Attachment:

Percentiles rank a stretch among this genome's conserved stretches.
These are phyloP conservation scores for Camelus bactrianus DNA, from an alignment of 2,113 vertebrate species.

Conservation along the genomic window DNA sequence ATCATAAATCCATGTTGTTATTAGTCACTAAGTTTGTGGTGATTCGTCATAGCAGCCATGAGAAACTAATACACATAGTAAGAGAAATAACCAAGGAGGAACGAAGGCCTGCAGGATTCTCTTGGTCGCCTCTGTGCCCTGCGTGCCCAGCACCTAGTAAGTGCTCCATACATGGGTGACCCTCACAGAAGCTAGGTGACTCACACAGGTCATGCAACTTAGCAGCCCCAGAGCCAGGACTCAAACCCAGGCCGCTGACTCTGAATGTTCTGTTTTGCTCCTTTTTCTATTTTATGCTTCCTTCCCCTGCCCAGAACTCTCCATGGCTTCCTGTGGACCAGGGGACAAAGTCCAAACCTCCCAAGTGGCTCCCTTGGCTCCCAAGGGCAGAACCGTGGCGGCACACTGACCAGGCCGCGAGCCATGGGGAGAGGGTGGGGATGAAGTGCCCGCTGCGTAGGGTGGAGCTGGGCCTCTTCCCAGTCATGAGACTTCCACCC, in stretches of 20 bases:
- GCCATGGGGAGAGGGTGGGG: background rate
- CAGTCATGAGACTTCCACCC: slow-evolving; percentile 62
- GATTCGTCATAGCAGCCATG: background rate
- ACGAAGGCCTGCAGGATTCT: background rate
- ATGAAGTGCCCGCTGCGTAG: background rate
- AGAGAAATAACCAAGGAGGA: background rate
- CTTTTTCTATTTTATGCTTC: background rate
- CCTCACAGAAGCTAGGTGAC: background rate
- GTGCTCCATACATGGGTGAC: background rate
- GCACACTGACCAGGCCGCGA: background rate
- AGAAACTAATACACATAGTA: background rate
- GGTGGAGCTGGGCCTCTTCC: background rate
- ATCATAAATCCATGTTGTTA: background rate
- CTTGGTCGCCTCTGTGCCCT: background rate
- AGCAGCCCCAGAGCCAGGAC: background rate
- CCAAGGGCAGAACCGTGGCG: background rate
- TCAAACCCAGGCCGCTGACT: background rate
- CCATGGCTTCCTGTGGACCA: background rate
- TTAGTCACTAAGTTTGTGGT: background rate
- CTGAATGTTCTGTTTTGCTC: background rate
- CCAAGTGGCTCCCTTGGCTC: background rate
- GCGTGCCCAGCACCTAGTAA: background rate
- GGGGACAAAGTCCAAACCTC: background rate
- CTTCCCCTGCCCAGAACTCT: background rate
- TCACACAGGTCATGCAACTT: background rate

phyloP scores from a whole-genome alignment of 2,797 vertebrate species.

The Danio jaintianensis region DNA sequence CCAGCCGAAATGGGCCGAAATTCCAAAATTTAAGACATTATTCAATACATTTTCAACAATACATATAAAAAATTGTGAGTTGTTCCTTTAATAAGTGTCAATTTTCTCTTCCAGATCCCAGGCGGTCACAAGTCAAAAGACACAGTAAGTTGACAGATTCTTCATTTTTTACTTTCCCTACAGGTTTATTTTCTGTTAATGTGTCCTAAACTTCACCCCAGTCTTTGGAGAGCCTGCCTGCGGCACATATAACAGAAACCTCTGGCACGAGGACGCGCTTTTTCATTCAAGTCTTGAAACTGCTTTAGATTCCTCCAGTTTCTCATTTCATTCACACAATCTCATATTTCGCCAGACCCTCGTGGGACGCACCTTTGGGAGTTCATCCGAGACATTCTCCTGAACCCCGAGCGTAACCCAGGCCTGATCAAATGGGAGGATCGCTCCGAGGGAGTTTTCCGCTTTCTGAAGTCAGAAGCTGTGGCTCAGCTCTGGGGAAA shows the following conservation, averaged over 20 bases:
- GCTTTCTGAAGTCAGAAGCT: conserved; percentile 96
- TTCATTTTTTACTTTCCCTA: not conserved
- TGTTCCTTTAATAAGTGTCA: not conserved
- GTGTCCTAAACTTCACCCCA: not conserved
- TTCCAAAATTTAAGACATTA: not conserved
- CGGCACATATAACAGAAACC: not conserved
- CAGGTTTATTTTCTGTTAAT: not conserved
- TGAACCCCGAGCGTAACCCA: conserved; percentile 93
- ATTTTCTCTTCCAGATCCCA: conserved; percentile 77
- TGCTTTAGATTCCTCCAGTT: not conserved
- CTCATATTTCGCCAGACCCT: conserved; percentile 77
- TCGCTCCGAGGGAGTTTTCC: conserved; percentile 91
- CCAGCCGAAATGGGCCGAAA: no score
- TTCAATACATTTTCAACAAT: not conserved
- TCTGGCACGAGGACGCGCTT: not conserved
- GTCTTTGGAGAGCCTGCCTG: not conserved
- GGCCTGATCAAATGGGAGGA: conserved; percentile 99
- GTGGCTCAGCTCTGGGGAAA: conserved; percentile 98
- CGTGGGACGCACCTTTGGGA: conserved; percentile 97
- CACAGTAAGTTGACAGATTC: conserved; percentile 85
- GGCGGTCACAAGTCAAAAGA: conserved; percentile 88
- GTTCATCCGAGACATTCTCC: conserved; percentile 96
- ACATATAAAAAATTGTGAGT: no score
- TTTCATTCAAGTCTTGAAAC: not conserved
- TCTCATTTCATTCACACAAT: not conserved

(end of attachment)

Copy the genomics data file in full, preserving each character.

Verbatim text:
Percentiles rank a stretch among this genome's conserved stretches.
These are phyloP conservation scores for Camelus bactrianus DNA, from an alignment of 2,113 vertebrate species.

Conservation along the genomic window DNA sequence ATCATAAATCCATGTTGTTATTAGTCACTAAGTTTGTGGTGATTCGTCATAGCAGCCATGAGAAACTAATACACATAGTAAGAGAAATAACCAAGGAGGAACGAAGGCCTGCAGGATTCTCTTGGTCGCCTCTGTGCCCTGCGTGCCCAGCACCTAGTAAGTGCTCCATACATGGGTGACCCTCACAGAAGCTAGGTGACTCACACAGGTCATGCAACTTAGCAGCCCCAGAGCCAGGACTCAAACCCAGGCCGCTGACTCTGAATGTTCTGTTTTGCTCCTTTTTCTATTTTATGCTTCCTTCCCCTGCCCAGAACTCTCCATGGCTTCCTGTGGACCAGGGGACAAAGTCCAAACCTCCCAAGTGGCTCCCTTGGCTCCCAAGGGCAGAACCGTGGCGGCACACTGACCAGGCCGCGAGCCATGGGGAGAGGGTGGGGATGAAGTGCCCGCTGCGTAGGGTGGAGCTGGGCCTCTTCCCAGTCATGAGACTTCCACCC, in stretches of 20 bases:
- GCCATGGGGAGAGGGTGGGG: background rate
- CAGTCATGAGACTTCCACCC: slow-evolving; percentile 62
- GATTCGTCATAGCAGCCATG: background rate
- ACGAAGGCCTGCAGGATTCT: background rate
- ATGAAGTGCCCGCTGCGTAG: background rate
- AGAGAAATAACCAAGGAGGA: background rate
- CTTTTTCTATTTTATGCTTC: background rate
- CCTCACAGAAGCTAGGTGAC: background rate
- GTGCTCCATACATGGGTGAC: background rate
- GCACACTGACCAGGCCGCGA: background rate
- AGAAACTAATACACATAGTA: background rate
- GGTGGAGCTGGGCCTCTTCC: background rate
- ATCATAAATCCATGTTGTTA: background rate
- CTTGGTCGCCTCTGTGCCCT: background rate
- AGCAGCCCCAGAGCCAGGAC: background rate
- CCAAGGGCAGAACCGTGGCG: background rate
- TCAAACCCAGGCCGCTGACT: background rate
- CCATGGCTTCCTGTGGACCA: background rate
- TTAGTCACTAAGTTTGTGGT: background rate
- CTGAATGTTCTGTTTTGCTC: background rate
- CCAAGTGGCTCCCTTGGCTC: background rate
- GCGTGCCCAGCACCTAGTAA: background rate
- GGGGACAAAGTCCAAACCTC: background rate
- CTTCCCCTGCCCAGAACTCT: background rate
- TCACACAGGTCATGCAACTT: background rate

phyloP scores from a whole-genome alignment of 2,797 vertebrate species.

The Danio jaintianensis region DNA sequence CCAGCCGAAATGGGCCGAAATTCCAAAATTTAAGACATTATTCAATACATTTTCAACAATACATATAAAAAATTGTGAGTTGTTCCTTTAATAAGTGTCAATTTTCTCTTCCAGATCCCAGGCGGTCACAAGTCAAAAGACACAGTAAGTTGACAGATTCTTCATTTTTTACTTTCCCTACAGGTTTATTTTCTGTTAATGTGTCCTAAACTTCACCCCAGTCTTTGGAGAGCCTGCCTGCGGCACATATAACAGAAACCTCTGGCACGAGGACGCGCTTTTTCATTCAAGTCTTGAAACTGCTTTAGATTCCTCCAGTTTCTCATTTCATTCACACAATCTCATATTTCGCCAGACCCTCGTGGGACGCACCTTTGGGAGTTCATCCGAGACATTCTCCTGAACCCCGAGCGTAACCCAGGCCTGATCAAATGGGAGGATCGCTCCGAGGGAGTTTTCCGCTTTCTGAAGTCAGAAGCTGTGGCTCAGCTCTGGGGAAA shows the following conservation, averaged over 20 bases:
- GCTTTCTGAAGTCAGAAGCT: conserved; percentile 96
- TTCATTTTTTACTTTCCCTA: not conserved
- TGTTCCTTTAATAAGTGTCA: not conserved
- GTGTCCTAAACTTCACCCCA: not conserved
- TTCCAAAATTTAAGACATTA: not conserved
- CGGCACATATAACAGAAACC: not conserved
- CAGGTTTATTTTCTGTTAAT: not conserved
- TGAACCCCGAGCGTAACCCA: conserved; percentile 93
- ATTTTCTCTTCCAGATCCCA: conserved; percentile 77
- TGCTTTAGATTCCTCCAGTT: not conserved
- CTCATATTTCGCCAGACCCT: conserved; percentile 77
- TCGCTCCGAGGGAGTTTTCC: conserved; percentile 91
- CCAGCCGAAATGGGCCGAAA: no score
- TTCAATACATTTTCAACAAT: not conserved
- TCTGGCACGAGGACGCGCTT: not conserved
- GTCTTTGGAGAGCCTGCCTG: not conserved
- GGCCTGATCAAATGGGAGGA: conserved; percentile 99
- GTGGCTCAGCTCTGGGGAAA: conserved; percentile 98
- CGTGGGACGCACCTTTGGGA: conserved; percentile 97
- CACAGTAAGTTGACAGATTC: conserved; percentile 85
- GGCGGTCACAAGTCAAAAGA: conserved; percentile 88
- GTTCATCCGAGACATTCTCC: conserved; percentile 96
- ACATATAAAAAATTGTGAGT: no score
- TTTCATTCAAGTCTTGAAAC: not conserved
- TCTCATTTCATTCACACAAT: not conserved